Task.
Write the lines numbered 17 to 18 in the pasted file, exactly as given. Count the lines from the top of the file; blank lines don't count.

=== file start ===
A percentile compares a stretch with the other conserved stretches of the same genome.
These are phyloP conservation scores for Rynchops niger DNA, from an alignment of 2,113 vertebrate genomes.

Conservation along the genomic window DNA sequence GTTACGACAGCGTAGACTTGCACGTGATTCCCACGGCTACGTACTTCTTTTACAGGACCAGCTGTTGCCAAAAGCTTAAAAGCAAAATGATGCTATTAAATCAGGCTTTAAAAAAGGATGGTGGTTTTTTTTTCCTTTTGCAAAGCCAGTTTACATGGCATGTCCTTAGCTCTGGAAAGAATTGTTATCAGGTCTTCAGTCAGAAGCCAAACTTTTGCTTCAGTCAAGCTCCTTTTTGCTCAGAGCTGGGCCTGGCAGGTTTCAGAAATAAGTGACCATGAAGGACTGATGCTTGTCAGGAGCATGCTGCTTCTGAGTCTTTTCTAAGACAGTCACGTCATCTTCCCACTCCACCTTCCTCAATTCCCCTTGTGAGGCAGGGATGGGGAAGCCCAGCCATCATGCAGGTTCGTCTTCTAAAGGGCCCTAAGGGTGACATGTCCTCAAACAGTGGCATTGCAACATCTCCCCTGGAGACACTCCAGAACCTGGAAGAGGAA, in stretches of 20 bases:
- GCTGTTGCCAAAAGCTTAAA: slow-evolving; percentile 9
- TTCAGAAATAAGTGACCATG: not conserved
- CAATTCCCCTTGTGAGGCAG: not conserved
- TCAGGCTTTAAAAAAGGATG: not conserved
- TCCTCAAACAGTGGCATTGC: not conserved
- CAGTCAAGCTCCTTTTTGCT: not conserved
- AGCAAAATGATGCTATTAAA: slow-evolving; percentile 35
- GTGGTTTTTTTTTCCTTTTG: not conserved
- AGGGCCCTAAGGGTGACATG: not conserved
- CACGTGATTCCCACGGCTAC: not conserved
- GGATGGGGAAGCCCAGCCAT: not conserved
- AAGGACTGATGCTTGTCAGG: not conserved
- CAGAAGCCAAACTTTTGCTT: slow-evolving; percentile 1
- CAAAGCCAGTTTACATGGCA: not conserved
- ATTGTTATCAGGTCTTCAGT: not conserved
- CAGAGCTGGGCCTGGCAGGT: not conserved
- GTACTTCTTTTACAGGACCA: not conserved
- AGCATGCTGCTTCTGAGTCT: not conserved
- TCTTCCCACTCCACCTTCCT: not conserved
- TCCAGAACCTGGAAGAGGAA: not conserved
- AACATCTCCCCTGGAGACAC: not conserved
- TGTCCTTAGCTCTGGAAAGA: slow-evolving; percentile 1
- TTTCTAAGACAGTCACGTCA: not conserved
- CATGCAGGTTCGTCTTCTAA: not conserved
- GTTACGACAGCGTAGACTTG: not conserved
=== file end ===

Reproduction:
- CAAAGCCAGTTTACATGGCA: not conserved
- ATTGTTATCAGGTCTTCAGT: not conserved